Thursday, 12 March 2020

PiWars 2020: Collision warning!

A major cause of the disasters that International Rescue get called out to are caused by collisions. Whether its a fuel tanker hitting a rock slide, or an experimental jet crashing into the ground, it usually results in a large explosion (regardless of how explosive the objects involved actually are). So when running autonomously how do we avoid Thunderbird 2 running into things? (Obviously in a manually controlled environment nothing is going to stop us crashing !).
Boom!
The answer is to add sensors that are capable of detecting how close it is to an object. Generally these are referred to as 'distance sensors', which come in a variety of form factors and types, and tend to work by 'firing' something outwards, waiting for it to bounce off a surface, return to the sensor and then measuring the travel time to determine how far away it is. This process is similar to working out how far away an object is by making a loud sound and listening for the echo.

Popular choices are ultrasonic sensors, which uses sound waves to determine distance, Time-of-Flight sensors, which use lasers, and some camera based systems (which use magic... or possibly maths).

Sensors!

My requirements for Thunderbird 2 are that the distance sensors are small enough to be hidden behind the 'air intakes' for the jet engines, and that multiple sensors can be used at the same time. This rules out the ultra sonic sensors, as the sound waves they fire out could get picked up by multiple sensors, giving an invalid reading, as well as the camera based systems. Instead I'll be using several VL53L1X Time-of-Flight sensors.

There are a number of different models of the VL53L1X sensors, all built around the same core module, and which one you select depends on your requirements. In this case I wanted a module that had a small physical size, and exposed all the control pins.

The VL53L1X  sensor communicate via I2C. This is a protocol that allows multiple devices to be connected to the same physical bus (i.e. The communication pins are all connected together), which greatly simplifies the wiring as it allows you to chain multiple I2C devices together instead of needing each one to be directly connected to the Raspberry Pi.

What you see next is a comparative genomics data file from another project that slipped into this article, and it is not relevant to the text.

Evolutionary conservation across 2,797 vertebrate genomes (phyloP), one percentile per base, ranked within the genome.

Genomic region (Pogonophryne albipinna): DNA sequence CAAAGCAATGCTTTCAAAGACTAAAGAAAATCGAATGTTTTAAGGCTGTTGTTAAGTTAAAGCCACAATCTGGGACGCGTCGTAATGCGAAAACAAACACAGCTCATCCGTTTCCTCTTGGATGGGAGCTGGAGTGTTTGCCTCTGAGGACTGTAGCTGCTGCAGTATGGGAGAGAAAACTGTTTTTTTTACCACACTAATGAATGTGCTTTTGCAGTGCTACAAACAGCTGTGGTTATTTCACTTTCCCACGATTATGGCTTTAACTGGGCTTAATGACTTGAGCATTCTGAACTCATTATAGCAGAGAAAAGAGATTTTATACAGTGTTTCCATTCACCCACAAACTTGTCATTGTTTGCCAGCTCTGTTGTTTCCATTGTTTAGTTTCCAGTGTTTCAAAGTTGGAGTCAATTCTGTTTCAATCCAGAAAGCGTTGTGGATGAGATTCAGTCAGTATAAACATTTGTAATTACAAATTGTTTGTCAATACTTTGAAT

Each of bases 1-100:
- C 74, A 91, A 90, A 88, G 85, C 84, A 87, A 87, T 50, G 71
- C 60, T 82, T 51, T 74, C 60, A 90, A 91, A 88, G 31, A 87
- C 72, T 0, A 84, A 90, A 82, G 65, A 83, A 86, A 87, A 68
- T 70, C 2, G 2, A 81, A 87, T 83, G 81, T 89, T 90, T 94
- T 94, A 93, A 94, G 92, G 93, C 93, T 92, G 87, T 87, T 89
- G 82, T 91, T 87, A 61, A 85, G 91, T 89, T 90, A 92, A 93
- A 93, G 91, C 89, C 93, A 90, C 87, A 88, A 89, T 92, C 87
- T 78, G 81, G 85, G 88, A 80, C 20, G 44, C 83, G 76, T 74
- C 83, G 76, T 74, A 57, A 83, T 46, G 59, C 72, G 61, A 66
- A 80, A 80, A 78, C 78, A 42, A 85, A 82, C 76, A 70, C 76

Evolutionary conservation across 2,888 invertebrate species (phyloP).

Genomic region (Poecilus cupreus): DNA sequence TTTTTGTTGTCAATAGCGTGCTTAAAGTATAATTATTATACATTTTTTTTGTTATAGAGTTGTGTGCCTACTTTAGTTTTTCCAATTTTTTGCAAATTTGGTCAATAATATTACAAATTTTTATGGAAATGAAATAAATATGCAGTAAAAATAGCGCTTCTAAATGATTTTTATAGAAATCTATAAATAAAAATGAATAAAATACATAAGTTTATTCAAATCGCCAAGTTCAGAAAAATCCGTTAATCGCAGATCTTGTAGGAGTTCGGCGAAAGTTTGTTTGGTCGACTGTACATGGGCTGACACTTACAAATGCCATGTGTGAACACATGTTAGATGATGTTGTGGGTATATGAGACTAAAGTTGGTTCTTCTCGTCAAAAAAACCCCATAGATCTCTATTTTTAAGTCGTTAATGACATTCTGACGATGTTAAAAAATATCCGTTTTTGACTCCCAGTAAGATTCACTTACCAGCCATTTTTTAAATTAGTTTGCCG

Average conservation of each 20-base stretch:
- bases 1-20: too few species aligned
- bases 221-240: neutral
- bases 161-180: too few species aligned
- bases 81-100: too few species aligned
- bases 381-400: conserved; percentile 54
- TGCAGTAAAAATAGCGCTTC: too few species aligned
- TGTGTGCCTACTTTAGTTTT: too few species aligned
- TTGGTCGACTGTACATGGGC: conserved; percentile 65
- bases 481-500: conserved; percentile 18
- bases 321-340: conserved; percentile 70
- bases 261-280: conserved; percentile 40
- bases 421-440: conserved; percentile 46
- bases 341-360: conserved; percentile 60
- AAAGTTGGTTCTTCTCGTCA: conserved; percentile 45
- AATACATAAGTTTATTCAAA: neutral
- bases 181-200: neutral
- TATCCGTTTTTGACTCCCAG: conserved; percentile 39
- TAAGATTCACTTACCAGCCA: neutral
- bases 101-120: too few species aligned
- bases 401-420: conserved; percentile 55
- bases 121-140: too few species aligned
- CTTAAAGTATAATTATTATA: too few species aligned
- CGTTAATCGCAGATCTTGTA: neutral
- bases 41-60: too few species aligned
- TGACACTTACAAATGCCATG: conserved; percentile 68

All connected to the same I2C bus.

To talk to an I2C device you need to know its address, similar to how you specify a house on a street by its number. According to the VL53L1X  datasheet its default address is 0x52 (82 in decimal), which we use to make sure our post (the commands) reach the correct house.

Unfortunately if all the sensors share the same I2C address then the postman is going to get very confused about where these messages should be delivered to. Luckily this particular sensor allows its I2C address to be changed, by sending a command. This could be considered a bit of a chicken or the egg issue, how do you tell a sensor to changes its address when you can't send a message until the addresses have been changed?

Luckily the designers of the VL53L1X  sensor did consider this and provide an extra PIN, called XSHUT, that can be connected to a GPIO which turns on or off the sensor. Allowing us to turn on one at a time, reconfigure it,s address and move to the next. Now not all ToF sensor models expose this PIN, so this is another item we need to check for,

After a bit of searching around, and measuring of space, I found one produced by Pololu that looked like it would meet all the criteria. Purchasing one to double check the fit, always a sensible idea before you commit, before getting all 4.
It fits!
I initially connected the sensors via jumpers leads, but quickly decided this was too bulky and inflexible to fit inside the case, especially as I had four to connect up! Taking advantage of the ability to chain I2C devices I switched to ribbon cable, a thinner and more flexible cable, along with some 1x7 connectors. This worked at first, but when I came to chain two I managed to get the cable a little twisted, mis-wired the connector, and managed to produce a 'burning' smell from a sensor... Ooops!
To avoid this in future I purchased some multi coloured ribbon cable, making it much easier to work out where each cable goes (Even later on I found the roll of rainbow colour ribbon cable I'd bought a year or two earlier...
Two sensors in a nice, neat, rainbow coloured line.
Repeating the setup on the other side I know have a full set of four sensors, two pointing forwards and one pointing to either side. This allows Thunderbird 2 to detect walls in front, and either side, in theory allowing it to safely navigate through the maze and the lava palava course.

Now all it needs is someway of actually moving! Which I plan on covering next time!

Leo

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